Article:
Facts and Factors:
Utah (2-1, 0-1 Pac-12) faces off against Washington (3-1, 1-0 Pac-12) in a cross-divisional conference game on Saturday October 1st. The game will be televised regionally on FSN (Root Sports in Utah) with kickoff scheduled for 5:00p.m. MT in Rice-Eccles Stadium on the campus of the University of Utah. Radio broadcast for the game will be available on ESPN700 AM or streamed online at espn700sports.com.
Utah and Washington have faced off against each other just six times in their history with the Huskies winning each game for a 6-0 series lead. The two teams have not played each other since 1979, and Washington has never played in Salt Lake City.
Saturday is Homecoming for the Utes, it's 91st in school history. This will be the first Homecoming game played against a Pac-12 school 1975 against Arizona State, although both Utah and ASU were members of the WAC at the time. Since Rice-Eccles Stadium opened in 1998 Utah is 8-5 in Homecoming games.
Under Head Coach Kyle Whittingham Utah is 6-0 coming off of bye weeks during the regular season. The Utes have won 10-straight games following byes dating back to 2003. Utah's last loss after a bye was on the road against San Diego State in 2002; their last home loss following a bye was in old Rice Stadium in 1996 against BYU.
Utah is currently tied for the national lead in fumbles recovered with 8 and is tied for sixth nationally in turnovers caused with 12. The Utes lead the Pac-12 in both of these categories. Their four team interceptions also leads the Pac-12.
Utah is tied for first in the Pac-12 and third nationally in red zone defense. The Utes are holding opponents to a 50% scoring rate when they enter the red zone, allowing scores on just three of six red zone visits this season. The Utes are currently second in the Pac-12 and 15th in the country in scoring defense averaging 14.3 points against per game. Utah ranks 3rd in the conference and 14th in the nation in rush defense giving up just 79.3 yards per game on the ground.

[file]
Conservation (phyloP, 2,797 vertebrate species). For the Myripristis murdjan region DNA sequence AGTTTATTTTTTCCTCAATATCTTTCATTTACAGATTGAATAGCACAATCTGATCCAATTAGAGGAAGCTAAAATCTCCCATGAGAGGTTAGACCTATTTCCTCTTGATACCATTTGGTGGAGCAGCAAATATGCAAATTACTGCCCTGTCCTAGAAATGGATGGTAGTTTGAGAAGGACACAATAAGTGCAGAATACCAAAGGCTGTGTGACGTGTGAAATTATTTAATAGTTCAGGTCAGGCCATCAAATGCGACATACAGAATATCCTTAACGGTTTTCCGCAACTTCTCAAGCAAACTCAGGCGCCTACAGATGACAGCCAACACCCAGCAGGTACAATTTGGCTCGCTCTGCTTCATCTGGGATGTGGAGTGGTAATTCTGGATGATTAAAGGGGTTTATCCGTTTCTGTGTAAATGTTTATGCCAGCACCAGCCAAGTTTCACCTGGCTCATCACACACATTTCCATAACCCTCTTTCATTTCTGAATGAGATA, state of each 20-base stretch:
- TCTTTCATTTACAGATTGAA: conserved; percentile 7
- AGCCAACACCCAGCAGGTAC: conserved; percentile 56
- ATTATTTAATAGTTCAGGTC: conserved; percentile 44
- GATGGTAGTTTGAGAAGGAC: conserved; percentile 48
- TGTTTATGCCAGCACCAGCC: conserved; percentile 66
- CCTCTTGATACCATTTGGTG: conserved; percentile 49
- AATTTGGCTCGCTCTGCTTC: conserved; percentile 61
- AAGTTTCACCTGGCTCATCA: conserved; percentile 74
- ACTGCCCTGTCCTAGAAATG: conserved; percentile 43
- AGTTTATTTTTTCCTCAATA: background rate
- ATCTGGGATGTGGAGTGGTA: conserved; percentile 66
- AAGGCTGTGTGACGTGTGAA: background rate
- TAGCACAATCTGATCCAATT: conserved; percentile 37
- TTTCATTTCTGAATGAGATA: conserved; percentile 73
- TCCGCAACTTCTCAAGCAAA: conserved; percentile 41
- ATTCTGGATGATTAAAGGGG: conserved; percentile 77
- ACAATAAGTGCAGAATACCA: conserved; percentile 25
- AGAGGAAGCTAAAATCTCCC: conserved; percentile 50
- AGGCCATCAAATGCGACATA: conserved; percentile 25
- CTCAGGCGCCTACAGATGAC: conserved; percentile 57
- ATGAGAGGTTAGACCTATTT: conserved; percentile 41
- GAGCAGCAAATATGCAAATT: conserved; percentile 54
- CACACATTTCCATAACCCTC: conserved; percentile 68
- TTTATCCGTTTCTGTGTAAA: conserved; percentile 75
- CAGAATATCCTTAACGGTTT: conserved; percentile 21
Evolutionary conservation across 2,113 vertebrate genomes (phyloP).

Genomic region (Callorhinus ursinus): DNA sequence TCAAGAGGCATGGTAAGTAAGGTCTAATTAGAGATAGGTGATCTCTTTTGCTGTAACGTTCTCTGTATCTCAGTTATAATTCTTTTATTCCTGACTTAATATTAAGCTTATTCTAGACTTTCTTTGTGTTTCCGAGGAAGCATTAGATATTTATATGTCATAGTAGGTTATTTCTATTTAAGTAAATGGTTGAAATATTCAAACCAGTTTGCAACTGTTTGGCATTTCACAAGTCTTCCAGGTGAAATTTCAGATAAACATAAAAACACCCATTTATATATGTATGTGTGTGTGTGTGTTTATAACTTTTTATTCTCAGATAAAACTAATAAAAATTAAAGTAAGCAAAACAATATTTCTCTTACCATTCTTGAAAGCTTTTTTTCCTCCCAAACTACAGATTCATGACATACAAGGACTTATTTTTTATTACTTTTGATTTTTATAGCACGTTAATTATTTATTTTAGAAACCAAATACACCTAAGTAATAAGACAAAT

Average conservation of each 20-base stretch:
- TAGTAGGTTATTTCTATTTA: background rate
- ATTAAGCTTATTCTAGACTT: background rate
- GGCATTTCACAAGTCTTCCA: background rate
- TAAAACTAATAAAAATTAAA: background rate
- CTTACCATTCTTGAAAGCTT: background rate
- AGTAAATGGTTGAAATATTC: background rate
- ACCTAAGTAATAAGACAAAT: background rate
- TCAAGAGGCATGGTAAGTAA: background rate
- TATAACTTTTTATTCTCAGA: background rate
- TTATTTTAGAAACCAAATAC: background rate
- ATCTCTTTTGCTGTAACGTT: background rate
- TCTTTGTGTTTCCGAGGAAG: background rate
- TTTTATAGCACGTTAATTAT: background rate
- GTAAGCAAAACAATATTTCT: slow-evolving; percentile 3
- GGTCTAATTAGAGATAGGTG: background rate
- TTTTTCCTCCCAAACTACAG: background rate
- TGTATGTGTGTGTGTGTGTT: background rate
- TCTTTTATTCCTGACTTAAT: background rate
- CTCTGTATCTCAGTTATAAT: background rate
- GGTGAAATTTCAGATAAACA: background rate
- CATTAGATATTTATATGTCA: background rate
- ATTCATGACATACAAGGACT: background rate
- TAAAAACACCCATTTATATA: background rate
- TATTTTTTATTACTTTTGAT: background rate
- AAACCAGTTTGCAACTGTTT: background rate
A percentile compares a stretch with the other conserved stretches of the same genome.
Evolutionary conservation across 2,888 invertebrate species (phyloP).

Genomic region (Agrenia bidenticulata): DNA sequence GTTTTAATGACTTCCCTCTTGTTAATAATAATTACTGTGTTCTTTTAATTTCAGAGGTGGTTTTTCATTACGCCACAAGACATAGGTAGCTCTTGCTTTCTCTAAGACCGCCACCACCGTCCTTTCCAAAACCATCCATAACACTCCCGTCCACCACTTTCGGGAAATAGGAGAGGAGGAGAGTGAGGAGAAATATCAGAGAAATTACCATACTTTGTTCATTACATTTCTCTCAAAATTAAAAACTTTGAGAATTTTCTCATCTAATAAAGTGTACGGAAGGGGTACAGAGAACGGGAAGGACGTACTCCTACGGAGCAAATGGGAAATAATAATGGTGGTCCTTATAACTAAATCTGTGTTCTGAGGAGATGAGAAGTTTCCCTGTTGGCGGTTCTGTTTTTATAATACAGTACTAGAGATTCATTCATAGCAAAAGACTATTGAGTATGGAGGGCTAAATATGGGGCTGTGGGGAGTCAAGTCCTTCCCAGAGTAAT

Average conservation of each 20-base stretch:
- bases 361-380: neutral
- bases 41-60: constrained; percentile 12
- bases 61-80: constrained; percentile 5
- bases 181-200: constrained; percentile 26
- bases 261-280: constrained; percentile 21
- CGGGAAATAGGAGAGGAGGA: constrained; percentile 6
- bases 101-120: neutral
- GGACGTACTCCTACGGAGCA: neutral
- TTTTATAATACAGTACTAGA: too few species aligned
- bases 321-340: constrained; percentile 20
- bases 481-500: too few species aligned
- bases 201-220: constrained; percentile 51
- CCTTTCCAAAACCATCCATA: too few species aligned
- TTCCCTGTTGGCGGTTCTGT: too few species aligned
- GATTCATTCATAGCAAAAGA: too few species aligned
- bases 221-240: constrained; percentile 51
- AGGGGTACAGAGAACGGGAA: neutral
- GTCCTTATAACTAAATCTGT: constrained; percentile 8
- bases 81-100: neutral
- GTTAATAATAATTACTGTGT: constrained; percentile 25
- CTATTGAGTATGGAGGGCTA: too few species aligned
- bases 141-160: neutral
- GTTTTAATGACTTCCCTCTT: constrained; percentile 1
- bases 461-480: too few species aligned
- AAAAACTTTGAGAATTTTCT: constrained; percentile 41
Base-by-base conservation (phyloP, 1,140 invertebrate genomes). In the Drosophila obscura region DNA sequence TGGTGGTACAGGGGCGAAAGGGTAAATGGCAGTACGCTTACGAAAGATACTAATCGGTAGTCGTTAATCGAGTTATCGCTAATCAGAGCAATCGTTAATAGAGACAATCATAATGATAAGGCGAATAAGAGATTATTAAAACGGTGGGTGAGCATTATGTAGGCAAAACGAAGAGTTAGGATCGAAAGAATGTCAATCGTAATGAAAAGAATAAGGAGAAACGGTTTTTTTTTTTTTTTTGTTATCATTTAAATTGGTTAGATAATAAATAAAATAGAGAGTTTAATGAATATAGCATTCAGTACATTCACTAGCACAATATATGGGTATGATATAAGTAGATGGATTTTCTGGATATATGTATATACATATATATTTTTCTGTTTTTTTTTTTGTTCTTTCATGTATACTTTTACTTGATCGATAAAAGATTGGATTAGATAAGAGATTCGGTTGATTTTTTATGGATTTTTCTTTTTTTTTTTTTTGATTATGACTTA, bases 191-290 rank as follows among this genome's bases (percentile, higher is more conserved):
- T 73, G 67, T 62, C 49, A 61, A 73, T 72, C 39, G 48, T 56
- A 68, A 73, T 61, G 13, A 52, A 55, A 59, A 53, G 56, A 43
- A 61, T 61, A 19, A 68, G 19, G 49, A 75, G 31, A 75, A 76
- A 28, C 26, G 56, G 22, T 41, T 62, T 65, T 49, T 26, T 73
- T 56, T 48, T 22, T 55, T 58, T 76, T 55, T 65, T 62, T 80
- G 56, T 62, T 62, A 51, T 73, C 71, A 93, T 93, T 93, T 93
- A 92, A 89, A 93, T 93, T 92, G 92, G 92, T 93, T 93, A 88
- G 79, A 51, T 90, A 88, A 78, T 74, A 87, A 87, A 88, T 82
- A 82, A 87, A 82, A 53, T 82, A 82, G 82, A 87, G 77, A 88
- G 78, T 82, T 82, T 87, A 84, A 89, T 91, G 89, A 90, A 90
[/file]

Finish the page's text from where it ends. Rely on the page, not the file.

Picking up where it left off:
BYU's 11 net rushing yards is the seventh-lowest rushing total by a Utah opponent in school history and the fewest allowed by a Utah defense since 2002 when Michigan rushed for just 13 yards against the Utes. The Cougars were held to negative rushing yards in the first (-6), third (-5) and fourth (-2) quarters of last week's game.
When Utah Has the Ball
Jordan Wynn may not be a Heisman candidate but he does a lot of things right for the Utes. So far this season Wynn has only turned the ball over once, an interception off of a tipped ball in the last game against BYU. Wynn has a 4-1 touchdown-to-interception ratio through the first three games of the season. He started the year a little slow but has clearly progressed each week and enters the game against Washington with a level of confidence he didn't have when the season began. In the first game Wynn struggled to make his reads, often locking in on a single receiver or very quickly checking down to the tight ends. 10 of his 14 completions were to the tight ends for very short yardage. The next week against USC, his completions rose from 14 to 20 and his wide receivers this time were his primary targets. He clearly made an effort to look for bigger plays on the outside and it nearly paid off as the Utes came within a blocked field goal of forcing overtime in the Coliseum. Against BYU Wynn had a great mixture of short, medium, and long throws putting together his most complete game of the young season. In order for Wynn to continue his progress he'll need to stay committed to throwing balls to the outside and down the field. A mixture of passes to the wide receivers, tight ends, and running backs should do enough to keep the Washington secondary guessing and will give Wynn chances to make big plays throughout the game. Desmond Trufant may be able to limit Wynn's favorite target Devonte Christopher, but after Christopher Utah has a big advantage in the pass game for Wynn to exploit. He will have open receivers throughout the night, it's just on him to find them.
Running Back John White IV has certainly proven why he was chosen as the starter after a very tight battle throughout fall camp. White is currently second in the Pac-12 averaging over 120 yards per game behind only LaMichael James of Oregon. White is a very tough runner who seems to get stronger as games go along. Against BYU after being held to just 9 yards in the first half White broke loose for 165 in the second finishing with 174 yards and 3 touchdowns. He is a bit undersized but he is a strong runner who isn't afraid to run up the middle and take on linebackers. He'll face a tough linebacker corps on Saturday including Salt Lake City native Cort Dennison, so he'll need to keep up his tough running attitude. The Utah offensive line should be able handle the line of scrimmage so I expect White to constantly be up into the second level; anytime that's the case the running back usually has a very good day.